Callebaut is a Belgian chocolate maker. They produce at least two types of bulk coverture chocolate, and do not, to the best of my knowledge, make eating-sized chocolate bars. My local candy store carries their bittersweet chocolate and their semisweet chocolate. I've only tried the bittersweet. Apparently, Callebaut doesn't name their chocolates, they just give them numbers. This one might be their #850, but I'm not positive of that. Also, since it comes in bulk and I have to buy it in big, irregular chunks, there's no label for me to scan in, and no ingredient lists for me to present. [Addendum: I got email recently from a guy at a company in new york that claims to be the first U.S. importer of Callebaut chocolate. He further claims that callebaut does make regularly sized chocolate bars, but that they are not sold in the states. I'll post more details when I know them.]

Callebaut Bittersweet

Being a bulk chocolate, this stuff is clearly intended to be used in cooking. In fact, the chunks you get are so big (about 3 centimeters thick) that you can't just eat them directly. I'm afraid I'd break a tooth if I tried to take a bite of one of these chunks directly. What I do is this: I get out my cutting board, a chunk of the chocolate, and my big butcher knife. Use a big knife for this; you just can't get enough leverage with a small knife. You know the knife from that famous shower scene in the movie Psycho? Use a knife like that. You have to show this chocolate who's boss. I use the knife to shave flakes and small pieces off the side of the slab. When I have a half-cup or so of them, I scoop them into a bowl and eat them with a spoon in very small spoonfuls (maybe half a gram at a time, at most).

The other ramification of the fact that this is a cooking chocolate is that its texture isn't as good as typical eating chocolates (the good ones, anyway). When I look at the fresh cut facets on the slab of chocolate after I've cut some off, I can see tiny light-brown dots (cocoa butter) amid the very dark body of the chocolate itself [note: this may be partly due to the fact that the supply of Callebaut in my pantry is over a year old. I bought a couple of pounds when I bought it and haven't used it up yet]. However, I don't find this to be much of a drawback for two reasons. One, the chocolate itself is so damned good. Two, it's a very crisp, brittle chocolate (when served at the proper temperature, anyway), so when you chew it, it breaks up nicely and quickly delivers the flavor. Besides, if you're going to the trouble of flaking it off of a larger piece of chocolate and eating it with a spoon, you've pretty much abandoned any concerns over texture in pursuit of taste.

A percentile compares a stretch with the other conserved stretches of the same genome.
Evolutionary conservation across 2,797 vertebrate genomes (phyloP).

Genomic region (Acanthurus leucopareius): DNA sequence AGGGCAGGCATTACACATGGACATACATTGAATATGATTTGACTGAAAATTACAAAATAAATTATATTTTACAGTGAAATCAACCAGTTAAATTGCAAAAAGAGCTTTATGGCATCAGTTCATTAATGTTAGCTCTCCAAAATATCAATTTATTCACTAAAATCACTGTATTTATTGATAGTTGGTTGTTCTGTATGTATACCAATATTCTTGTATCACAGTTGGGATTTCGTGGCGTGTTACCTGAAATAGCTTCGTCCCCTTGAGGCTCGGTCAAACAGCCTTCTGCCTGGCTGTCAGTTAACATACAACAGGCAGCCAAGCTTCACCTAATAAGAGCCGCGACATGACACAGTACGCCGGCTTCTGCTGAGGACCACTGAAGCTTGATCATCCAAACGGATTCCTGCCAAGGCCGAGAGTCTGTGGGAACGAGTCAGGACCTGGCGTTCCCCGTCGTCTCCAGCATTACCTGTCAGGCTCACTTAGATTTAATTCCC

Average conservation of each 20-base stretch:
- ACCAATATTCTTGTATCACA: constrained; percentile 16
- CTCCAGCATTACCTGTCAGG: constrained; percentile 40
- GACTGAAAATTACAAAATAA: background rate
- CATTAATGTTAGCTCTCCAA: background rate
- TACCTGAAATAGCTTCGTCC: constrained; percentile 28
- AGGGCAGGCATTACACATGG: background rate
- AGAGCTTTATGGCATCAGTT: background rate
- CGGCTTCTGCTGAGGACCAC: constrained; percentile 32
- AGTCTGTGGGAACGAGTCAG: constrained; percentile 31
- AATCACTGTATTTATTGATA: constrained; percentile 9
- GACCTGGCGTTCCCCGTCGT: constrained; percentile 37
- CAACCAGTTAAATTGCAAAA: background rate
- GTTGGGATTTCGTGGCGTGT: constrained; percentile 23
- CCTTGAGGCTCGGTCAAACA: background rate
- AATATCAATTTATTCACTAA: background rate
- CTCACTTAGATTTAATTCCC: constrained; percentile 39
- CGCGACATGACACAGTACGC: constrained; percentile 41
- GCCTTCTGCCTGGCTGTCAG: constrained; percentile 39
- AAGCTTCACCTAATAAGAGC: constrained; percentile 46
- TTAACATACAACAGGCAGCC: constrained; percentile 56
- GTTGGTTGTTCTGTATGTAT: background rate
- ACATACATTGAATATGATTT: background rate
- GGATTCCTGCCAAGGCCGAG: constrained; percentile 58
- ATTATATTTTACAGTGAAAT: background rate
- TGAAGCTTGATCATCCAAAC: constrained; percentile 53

You've probably noticed that I don't give many chocolates ratings over 4. Well, this is one of them. If you like dark chocolates, you'll probably think that this is really really good stuff. I certainly do. I'll warn you, it's way out there on the bitter end of bittersweet. There's enough sugar in this chocolate to keep eating it from being an unpleasant experience, but that's about it. If you let a spoonful of this melt in your mouth, what happens is this: first, the chocolate melts and you get a wonderful rush of chocolate flavor. At this point, the sugar is covering for the natural bitterness. Then, as the chocolate melts away, your tongue gets accustomed to the bitterness so it isn't unpleasant. Afterwards, you're left with a wonderful chocolate aftertaste that lasts quite a while. A suggestion, though, if you're going to sit and eat a lot of this chocolate at once, have a glass of water handy; this chocolate does make you thirsty.

Comparing this chocolate to the other 5 ranked chocolate, Valrhona's Noir Amer, I find this one to be a little bit better. The Valrhona definitely wins in terms of convenience and percent cocoa, but the Callebaut wins in terms of flavor and texture (oddly enough). This is a richer tasting chocolate, which I think is due to it having more cocoa butter than the Valrhona. I picture the enjoyment v.s. percent cocoa curve as looking something like this:

There's an ideal, Olympian chocolate out there somewhere that just hits the top of the curve. Maybe someday I'll find it. Both the Callebaut and the Valrhona chocolates approach the peak of the curve, but from different sides; Callebaut from the less cocoa, richer flavor side, and Valrhona from the macho, "how strong can you take it?" side. In my opinion, the Callebaut comes closer to the top.